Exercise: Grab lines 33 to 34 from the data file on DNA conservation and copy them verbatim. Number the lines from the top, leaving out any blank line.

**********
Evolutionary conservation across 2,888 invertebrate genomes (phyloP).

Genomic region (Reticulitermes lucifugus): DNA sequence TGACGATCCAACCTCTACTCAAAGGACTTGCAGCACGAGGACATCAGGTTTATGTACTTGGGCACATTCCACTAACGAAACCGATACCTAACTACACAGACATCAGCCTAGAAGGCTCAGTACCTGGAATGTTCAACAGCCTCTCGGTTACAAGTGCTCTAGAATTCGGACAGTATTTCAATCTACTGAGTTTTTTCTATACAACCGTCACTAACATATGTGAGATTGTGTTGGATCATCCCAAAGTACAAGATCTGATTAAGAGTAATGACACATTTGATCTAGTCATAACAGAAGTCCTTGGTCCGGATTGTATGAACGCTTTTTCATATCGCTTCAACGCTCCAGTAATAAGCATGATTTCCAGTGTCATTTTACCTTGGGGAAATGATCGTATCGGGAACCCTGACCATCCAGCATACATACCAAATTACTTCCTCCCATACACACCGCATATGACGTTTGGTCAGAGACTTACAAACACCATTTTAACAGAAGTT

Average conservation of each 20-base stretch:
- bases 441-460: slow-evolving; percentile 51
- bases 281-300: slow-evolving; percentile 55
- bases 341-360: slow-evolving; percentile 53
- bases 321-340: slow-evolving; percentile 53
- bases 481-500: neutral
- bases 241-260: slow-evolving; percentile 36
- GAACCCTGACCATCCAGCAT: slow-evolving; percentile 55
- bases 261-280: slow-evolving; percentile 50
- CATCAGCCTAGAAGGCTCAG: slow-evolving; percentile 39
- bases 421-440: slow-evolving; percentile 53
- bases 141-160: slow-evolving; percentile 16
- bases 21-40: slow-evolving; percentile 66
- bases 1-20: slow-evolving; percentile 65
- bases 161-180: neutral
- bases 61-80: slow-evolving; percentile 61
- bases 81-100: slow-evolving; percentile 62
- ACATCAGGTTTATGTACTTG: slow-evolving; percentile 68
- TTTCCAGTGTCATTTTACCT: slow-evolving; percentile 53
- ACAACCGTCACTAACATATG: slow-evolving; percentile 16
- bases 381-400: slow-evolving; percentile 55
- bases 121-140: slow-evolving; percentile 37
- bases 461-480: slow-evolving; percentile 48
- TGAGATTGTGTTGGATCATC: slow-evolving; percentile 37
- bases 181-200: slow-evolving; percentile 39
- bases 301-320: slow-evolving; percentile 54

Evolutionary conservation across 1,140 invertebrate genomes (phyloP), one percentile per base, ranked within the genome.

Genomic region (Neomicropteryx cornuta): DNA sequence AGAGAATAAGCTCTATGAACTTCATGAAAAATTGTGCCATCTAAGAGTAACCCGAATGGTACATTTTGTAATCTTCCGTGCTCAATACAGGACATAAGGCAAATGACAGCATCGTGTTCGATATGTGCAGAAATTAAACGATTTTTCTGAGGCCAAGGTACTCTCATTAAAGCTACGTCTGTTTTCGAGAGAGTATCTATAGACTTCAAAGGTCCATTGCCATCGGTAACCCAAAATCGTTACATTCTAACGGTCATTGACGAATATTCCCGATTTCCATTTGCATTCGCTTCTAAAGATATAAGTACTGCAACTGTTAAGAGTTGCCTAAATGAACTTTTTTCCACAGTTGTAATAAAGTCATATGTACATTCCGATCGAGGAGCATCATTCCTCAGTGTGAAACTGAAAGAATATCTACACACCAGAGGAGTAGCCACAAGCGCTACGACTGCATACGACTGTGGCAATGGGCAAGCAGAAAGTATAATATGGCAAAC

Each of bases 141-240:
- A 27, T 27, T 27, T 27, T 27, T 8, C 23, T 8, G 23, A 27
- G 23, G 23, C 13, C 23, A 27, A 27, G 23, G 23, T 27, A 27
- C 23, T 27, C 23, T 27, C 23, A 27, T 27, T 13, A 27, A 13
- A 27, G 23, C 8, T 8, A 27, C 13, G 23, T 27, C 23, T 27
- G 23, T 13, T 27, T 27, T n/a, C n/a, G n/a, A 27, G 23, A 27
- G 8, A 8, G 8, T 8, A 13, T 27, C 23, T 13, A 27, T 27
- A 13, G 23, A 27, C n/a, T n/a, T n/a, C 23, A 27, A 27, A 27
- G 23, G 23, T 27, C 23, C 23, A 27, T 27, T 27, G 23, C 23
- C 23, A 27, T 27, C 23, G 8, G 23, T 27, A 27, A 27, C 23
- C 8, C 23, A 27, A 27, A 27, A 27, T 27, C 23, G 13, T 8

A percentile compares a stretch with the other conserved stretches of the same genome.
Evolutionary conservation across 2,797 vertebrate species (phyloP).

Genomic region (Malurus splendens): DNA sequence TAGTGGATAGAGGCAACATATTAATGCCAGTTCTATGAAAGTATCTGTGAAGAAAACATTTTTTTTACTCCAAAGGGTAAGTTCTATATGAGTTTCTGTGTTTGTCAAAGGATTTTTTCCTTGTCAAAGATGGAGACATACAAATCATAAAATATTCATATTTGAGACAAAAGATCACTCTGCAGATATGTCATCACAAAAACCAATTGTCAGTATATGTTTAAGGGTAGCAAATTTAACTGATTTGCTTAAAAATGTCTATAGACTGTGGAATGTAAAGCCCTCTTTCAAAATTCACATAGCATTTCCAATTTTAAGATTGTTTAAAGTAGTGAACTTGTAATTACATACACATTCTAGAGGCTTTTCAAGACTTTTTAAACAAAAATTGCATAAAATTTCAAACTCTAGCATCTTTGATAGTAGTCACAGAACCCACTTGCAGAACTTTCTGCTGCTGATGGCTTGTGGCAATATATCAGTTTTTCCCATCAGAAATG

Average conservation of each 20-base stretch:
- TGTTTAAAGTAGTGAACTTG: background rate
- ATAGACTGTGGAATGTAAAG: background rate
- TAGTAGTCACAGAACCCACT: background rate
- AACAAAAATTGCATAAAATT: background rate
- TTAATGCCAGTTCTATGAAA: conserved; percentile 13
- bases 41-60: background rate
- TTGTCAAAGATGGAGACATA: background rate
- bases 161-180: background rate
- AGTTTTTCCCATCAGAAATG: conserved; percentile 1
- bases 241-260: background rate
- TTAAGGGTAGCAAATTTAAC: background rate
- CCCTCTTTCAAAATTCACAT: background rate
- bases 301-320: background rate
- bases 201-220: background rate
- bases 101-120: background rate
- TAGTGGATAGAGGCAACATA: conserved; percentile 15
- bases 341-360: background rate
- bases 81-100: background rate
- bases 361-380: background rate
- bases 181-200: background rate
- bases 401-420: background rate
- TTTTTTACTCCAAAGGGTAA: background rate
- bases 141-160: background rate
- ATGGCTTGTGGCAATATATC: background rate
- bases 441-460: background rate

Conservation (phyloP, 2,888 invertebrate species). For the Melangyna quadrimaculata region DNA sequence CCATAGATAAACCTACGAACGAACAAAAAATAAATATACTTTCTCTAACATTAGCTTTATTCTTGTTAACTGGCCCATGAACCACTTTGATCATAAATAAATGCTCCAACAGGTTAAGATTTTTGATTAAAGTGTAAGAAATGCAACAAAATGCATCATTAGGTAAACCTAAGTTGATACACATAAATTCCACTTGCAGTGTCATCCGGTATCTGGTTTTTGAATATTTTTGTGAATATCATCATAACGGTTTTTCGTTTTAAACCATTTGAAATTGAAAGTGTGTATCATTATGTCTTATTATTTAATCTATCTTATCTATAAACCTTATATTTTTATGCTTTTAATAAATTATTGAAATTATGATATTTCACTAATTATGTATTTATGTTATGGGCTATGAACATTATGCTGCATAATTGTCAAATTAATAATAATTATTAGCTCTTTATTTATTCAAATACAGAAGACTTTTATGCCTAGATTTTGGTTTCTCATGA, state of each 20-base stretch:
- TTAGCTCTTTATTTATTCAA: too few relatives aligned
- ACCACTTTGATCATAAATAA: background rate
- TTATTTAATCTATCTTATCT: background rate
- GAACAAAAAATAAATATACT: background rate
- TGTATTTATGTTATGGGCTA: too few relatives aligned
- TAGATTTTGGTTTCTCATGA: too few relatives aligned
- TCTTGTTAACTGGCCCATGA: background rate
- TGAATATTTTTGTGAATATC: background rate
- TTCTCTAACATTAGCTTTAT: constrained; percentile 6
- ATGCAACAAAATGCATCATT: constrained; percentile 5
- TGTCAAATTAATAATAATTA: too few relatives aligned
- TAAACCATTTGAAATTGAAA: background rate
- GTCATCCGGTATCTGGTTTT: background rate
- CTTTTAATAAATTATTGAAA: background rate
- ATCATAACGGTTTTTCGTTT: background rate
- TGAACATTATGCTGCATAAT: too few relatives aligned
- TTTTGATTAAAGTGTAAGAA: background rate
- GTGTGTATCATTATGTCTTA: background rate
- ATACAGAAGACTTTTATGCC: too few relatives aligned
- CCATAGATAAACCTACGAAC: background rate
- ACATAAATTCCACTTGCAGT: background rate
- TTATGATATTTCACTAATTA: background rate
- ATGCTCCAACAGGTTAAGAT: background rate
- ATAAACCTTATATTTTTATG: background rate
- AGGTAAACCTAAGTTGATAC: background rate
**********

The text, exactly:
- G 23, G 23, C 13, C 23, A 27, A 27, G 23, G 23, T 27, A 27
- C 23, T 27, C 23, T 27, C 23, A 27, T 27, T 13, A 27, A 13